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Communities of StylePortable Luxury Arts, Identity, and Collective Memory in the Iron Age Levant$
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Marian H. Feldman

Print publication date: 2014

Print ISBN-13: 9780226105611

Published to Chicago Scholarship Online: May 2015

DOI: 10.7208/chicago/9780226164427.001.0001

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Speaking Bowls and the Inscription of Identity and Memory

Speaking Bowls and the Inscription of Identity and Memory

Chapter:
(p.111) Chapter 4 Speaking Bowls and the Inscription of Identity and Memory
Source:
Communities of Style
Author(s):

Marian H. Feldman

Publisher:
University of Chicago Press
DOI:10.7208/chicago/9780226164427.003.0005

The chapter examines a small subgroup of decorated metal bowls, typically referred to as “Phoenician,” that bear inscriptions on them, as an avenue into the corpus as a whole, and delves into the material association of ornamentation and inscription on vessels designed for pouring and/or drinking liquids in a funerary context. The presence of an inscription that names a person activates memories in a self-conscious manner. The bowls elicit, even demand, an ongoing remembrance on behalf of the named individual. The representational decoration drew user-viewers into its figured world, enacting and reenacting social, familial, and power relations through time. That these vessels appear in burial contexts from Iran to Italy points to shared cultural practices of communal feasting. Yet, the inscribing of personal names and the declaration of ownership in numerous languages and scripts found on metal bowls around the Near East and Mediterranean from the transitional period at the end of the Late Bronze Age into the Iron Age suggest a new role for funerary practices, in which emerging communal identities were increasingly being expressed through ethno-linguistic affiliation and a metaphor of ancestral kinship.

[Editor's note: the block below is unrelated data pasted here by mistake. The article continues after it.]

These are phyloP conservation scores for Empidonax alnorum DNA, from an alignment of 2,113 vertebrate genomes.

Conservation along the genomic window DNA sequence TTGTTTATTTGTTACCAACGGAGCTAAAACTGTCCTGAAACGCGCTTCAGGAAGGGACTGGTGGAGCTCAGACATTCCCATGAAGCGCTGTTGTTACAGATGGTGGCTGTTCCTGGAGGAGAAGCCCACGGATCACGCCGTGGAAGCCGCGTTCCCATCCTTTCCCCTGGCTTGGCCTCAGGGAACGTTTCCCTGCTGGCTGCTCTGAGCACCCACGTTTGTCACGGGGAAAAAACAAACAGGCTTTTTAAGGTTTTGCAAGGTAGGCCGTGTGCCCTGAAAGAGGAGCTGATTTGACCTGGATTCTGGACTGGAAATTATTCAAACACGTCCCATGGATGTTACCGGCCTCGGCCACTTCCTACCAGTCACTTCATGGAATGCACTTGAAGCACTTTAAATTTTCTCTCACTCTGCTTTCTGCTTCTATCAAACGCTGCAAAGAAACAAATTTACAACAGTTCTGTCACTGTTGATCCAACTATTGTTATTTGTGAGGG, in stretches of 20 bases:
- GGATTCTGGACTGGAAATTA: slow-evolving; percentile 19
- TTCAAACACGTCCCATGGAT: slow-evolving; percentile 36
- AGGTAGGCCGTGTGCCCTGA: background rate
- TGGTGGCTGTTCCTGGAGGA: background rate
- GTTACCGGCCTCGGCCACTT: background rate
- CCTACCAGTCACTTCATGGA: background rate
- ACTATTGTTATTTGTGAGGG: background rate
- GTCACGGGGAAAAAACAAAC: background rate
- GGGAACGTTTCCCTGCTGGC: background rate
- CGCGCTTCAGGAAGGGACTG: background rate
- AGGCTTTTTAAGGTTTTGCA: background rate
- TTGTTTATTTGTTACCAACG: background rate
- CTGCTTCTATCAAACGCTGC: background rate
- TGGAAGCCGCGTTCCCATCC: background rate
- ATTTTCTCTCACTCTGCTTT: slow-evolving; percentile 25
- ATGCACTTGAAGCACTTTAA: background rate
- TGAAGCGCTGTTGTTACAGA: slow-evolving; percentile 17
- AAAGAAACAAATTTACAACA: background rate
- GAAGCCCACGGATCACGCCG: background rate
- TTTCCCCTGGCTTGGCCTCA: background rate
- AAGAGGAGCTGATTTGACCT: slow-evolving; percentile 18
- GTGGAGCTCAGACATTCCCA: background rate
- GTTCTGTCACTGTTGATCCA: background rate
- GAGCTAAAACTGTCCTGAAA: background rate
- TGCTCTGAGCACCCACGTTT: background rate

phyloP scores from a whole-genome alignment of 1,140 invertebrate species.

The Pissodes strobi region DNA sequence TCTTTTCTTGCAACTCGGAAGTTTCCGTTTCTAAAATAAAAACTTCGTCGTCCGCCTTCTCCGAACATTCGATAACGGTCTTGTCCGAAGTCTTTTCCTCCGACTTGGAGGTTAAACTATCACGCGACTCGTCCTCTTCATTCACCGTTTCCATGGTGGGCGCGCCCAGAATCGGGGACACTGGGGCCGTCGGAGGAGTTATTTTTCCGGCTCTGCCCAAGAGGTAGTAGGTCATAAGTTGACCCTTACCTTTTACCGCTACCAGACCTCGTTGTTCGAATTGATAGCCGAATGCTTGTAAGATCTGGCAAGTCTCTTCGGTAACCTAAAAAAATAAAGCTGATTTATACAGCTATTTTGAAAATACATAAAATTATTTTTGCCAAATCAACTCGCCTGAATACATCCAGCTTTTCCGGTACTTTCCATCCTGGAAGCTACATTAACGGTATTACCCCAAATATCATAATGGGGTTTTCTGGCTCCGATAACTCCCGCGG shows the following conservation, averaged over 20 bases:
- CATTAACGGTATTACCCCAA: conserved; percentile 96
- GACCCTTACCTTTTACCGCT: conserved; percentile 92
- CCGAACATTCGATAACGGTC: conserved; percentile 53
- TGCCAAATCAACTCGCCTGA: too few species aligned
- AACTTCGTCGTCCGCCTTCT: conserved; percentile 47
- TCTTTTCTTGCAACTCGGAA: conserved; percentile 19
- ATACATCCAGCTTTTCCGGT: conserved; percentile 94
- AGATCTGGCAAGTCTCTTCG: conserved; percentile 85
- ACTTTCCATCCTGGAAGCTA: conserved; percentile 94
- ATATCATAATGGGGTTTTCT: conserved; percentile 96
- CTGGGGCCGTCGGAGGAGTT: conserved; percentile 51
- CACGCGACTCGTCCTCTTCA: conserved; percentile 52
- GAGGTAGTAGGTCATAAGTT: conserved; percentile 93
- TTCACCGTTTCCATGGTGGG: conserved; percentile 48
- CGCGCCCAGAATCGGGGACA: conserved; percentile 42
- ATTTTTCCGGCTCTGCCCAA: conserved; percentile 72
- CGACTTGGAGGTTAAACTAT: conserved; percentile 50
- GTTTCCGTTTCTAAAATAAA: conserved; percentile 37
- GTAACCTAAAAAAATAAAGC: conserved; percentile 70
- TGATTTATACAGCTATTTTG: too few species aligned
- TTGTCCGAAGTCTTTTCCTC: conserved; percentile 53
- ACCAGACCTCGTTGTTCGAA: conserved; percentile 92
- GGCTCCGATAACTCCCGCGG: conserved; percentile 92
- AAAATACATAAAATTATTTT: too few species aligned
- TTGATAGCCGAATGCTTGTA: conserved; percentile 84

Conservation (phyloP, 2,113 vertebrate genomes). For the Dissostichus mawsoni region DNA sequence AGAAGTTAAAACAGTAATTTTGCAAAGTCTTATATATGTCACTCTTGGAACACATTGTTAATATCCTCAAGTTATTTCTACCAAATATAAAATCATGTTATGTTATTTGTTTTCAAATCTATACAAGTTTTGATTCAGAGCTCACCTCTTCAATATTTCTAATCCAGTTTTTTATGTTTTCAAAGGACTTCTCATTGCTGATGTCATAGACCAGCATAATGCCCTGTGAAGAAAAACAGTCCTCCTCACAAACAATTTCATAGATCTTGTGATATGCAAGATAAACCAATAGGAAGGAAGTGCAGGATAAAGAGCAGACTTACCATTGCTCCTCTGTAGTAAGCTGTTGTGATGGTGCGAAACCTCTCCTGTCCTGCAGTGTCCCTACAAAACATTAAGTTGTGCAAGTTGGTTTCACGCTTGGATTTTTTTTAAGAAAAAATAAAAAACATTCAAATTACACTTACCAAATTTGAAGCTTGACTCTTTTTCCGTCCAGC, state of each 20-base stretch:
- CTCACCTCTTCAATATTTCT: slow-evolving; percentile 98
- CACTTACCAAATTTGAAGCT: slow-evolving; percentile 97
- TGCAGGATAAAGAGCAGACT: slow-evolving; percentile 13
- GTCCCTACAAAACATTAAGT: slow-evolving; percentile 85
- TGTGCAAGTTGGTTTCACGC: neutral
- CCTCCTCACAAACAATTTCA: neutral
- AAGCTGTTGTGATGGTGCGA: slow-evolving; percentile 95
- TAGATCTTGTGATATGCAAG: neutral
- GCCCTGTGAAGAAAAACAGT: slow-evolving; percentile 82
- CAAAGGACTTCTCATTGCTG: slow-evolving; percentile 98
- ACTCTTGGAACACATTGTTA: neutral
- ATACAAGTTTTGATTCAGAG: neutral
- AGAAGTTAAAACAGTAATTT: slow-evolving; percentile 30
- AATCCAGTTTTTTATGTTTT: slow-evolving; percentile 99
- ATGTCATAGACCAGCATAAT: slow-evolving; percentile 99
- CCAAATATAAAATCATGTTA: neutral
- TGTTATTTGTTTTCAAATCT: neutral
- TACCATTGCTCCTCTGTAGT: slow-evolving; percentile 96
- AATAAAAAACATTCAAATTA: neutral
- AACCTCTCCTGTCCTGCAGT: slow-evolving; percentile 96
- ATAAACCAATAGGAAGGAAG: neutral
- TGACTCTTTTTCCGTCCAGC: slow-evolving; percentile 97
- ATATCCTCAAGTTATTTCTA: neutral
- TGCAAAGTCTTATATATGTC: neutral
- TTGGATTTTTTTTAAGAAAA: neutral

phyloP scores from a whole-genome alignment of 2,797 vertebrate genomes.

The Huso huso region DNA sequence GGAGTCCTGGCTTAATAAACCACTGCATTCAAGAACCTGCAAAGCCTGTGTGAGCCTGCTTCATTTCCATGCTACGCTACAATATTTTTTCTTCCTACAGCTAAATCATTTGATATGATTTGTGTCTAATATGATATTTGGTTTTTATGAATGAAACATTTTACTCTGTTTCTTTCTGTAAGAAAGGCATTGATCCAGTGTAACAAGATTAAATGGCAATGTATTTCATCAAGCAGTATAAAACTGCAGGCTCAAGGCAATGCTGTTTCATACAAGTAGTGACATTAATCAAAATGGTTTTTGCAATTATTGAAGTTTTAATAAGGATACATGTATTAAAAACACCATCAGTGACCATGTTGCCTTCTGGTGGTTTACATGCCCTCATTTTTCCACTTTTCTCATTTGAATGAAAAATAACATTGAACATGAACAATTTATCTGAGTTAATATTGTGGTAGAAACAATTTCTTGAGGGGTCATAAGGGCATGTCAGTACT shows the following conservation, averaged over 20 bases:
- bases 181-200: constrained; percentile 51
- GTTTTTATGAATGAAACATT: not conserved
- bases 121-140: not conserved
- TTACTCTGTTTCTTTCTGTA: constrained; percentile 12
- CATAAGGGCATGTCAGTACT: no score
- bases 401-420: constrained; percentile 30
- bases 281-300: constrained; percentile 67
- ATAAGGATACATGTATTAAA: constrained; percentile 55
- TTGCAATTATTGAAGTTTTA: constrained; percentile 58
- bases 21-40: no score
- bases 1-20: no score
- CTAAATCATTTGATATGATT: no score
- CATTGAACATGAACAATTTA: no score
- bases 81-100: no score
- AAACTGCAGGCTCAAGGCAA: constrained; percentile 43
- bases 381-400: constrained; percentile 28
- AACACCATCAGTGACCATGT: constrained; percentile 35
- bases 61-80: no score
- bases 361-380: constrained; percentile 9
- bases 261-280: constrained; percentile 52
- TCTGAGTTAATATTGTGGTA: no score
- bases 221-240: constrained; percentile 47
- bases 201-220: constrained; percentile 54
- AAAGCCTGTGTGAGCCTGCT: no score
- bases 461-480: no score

Keywords:   Phoenician bowls, funerary practices, burials, inscriptions, languages, scripts, feasting, communal identities, memory

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